Opinions are usually expressed as absolutes by each bearer when in truth it may be a matter of tastes. De gustibus not est disputandum. But don't we ever. In that vein Thomas Paine makes a lot of sense when he wrote: I believe in one God, and no more; and I hope for happiness beyond this life.Each of those churches show certain books, which they call revelation, or the word of God. The Jews say, that their word of God was given by God to Moses, face to face; the Christians say, that their word of God came by divine inspiration: and the Turks say, that their word of God (the Koran) was brought by an angel from Heaven. Each of those churches accuse the other of unbelief; and for my own part, I disbelieve them all.And it is hard to argue with Paine when he also writes: All national institutions of churches, whether Jewish, Christian or Turkish, appear to me no other than human inventions, set up to terrify and enslave mankind, and monopolize power and profit.So I am taken aback by all those posters here who proffer their own proclivities as gospel truth. To repeat myself I am grievously, perhaps even naively taken aback by such proclivities. Which for sure are living testimony of original sin.

I could be wrong, but I'm not sure the NYT wants its apologists bragging that more than 6 times out of 10 the NYT actually gets the story right.

Fr Imbelli gets the point of the editorial -- it is a picture with the central image missing. What in the first paragraph is any individual's central idea of Christmas? The ornaments? Bedford Falls? Scrooge? Christmas is something different from anything listed, and if Christ were included in that list, it would have been an insult.I recommend everyone go home and reread How the Grinch stole Christmas.: "How could it be so?It came without ribbons! It came without tags!"It came without packages, boxes or bags!"And he puzzled three hours, `till his puzzler was sore.Then the Grinch thought of something he hadn't before!"Maybe Christmas," he thought, "doesn't come from a store."Maybe Christmas...perhaps...means a little bit more!"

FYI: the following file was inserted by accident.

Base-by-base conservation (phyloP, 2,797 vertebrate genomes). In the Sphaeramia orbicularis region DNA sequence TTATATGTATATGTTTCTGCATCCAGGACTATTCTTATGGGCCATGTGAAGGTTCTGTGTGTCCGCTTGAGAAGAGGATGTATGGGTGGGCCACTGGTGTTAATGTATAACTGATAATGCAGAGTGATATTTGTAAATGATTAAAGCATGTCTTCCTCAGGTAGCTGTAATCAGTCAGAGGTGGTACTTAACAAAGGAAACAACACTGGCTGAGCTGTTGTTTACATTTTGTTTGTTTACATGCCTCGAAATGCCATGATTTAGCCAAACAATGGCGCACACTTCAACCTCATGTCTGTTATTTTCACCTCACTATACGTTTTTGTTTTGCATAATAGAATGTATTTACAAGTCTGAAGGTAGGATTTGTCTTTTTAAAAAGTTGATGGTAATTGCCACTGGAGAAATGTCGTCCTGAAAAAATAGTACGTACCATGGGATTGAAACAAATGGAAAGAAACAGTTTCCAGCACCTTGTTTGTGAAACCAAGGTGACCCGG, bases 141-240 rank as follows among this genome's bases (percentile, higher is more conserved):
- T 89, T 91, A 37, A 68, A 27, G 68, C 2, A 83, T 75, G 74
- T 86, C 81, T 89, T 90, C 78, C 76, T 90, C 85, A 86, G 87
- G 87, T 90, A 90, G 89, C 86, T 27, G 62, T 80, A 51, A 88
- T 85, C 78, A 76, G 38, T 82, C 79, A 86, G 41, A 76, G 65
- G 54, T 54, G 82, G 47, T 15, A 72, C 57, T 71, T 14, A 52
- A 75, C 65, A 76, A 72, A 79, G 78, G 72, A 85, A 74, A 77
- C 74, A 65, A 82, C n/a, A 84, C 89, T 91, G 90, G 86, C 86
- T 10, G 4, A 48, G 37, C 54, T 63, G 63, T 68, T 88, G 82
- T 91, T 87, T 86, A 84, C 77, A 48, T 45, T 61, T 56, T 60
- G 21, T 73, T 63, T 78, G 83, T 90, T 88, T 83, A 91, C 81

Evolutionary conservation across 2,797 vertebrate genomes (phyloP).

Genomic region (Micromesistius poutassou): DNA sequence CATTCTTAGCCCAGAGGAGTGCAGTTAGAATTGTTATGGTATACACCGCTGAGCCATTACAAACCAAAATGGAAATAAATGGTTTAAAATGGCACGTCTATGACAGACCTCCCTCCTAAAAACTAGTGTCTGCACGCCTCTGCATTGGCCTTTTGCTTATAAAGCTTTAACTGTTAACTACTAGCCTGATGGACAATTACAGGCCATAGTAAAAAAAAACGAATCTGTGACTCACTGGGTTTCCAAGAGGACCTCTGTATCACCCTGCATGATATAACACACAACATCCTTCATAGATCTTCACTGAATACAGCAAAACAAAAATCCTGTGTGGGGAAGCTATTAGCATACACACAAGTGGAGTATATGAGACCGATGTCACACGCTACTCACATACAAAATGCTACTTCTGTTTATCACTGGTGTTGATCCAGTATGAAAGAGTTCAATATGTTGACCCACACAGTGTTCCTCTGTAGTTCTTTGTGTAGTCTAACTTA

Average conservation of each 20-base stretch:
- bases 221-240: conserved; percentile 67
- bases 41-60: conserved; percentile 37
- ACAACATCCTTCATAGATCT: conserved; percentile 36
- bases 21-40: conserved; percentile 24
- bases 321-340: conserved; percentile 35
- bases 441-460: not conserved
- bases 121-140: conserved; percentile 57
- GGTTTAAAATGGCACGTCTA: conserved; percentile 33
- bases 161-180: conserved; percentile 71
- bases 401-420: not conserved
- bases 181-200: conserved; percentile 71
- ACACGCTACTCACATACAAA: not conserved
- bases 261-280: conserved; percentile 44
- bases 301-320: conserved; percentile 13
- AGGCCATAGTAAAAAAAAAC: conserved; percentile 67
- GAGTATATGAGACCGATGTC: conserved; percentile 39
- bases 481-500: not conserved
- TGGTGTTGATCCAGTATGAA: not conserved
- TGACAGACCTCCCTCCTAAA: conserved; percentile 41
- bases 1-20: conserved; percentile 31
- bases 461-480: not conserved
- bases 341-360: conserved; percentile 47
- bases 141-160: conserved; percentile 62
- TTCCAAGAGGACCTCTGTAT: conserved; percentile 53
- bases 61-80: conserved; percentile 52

I second Ann @ 6:08. "Above all" indeed!

Neither here nor there, perhaps, but a fun fact re the NYT: The grandson of Reinhold Niebuhr, Sam Sifton, is the current restaurant critic of the paper. You wouldnt expect to find any Niebuhrian traces in his current work, but they are not to be found in his earlier contributions either. The gravitas of the paper has suffered as a result of key appointments in the area of cultural news. One of them was the promotion of Sam Sifton from editor of the Dining section to cultural news editor in 2005. His intellectual pedigree was not in doubt: son of Elisabeth Sifton, a major figure in New Yorks publishing community; grandson of Reinhold Niebuhr, the great Protestant theologian. But his obsession with pop-culture trivia came across full force in a 2007 online Talk to the Newsroom Q&A with readers, where he promised more video game reviewsa promise he certainly kept. In the same forum the previous year, he defended his papers coverage of Hollywood celebrities, and when a reader asked Do you party? Do you rock and roll? Sifton answered in a tone of desperate hipness by quoting Young Jeezy: Erybody know I rep these streets faithfully.http://www.newcriterion.com/articles.cfm/Pop-goes-the--Times--6415The editorial page is not Siftons reponsibility, obviously, but it would be refreshing to find a trace of Niebuhr in the Christmas editorial rather than what seem to be the banal sentiments of his rival, Norman Thomas.When the contents of the NYT go behind a paywall I will be interested to find how much they will charge for their editorials.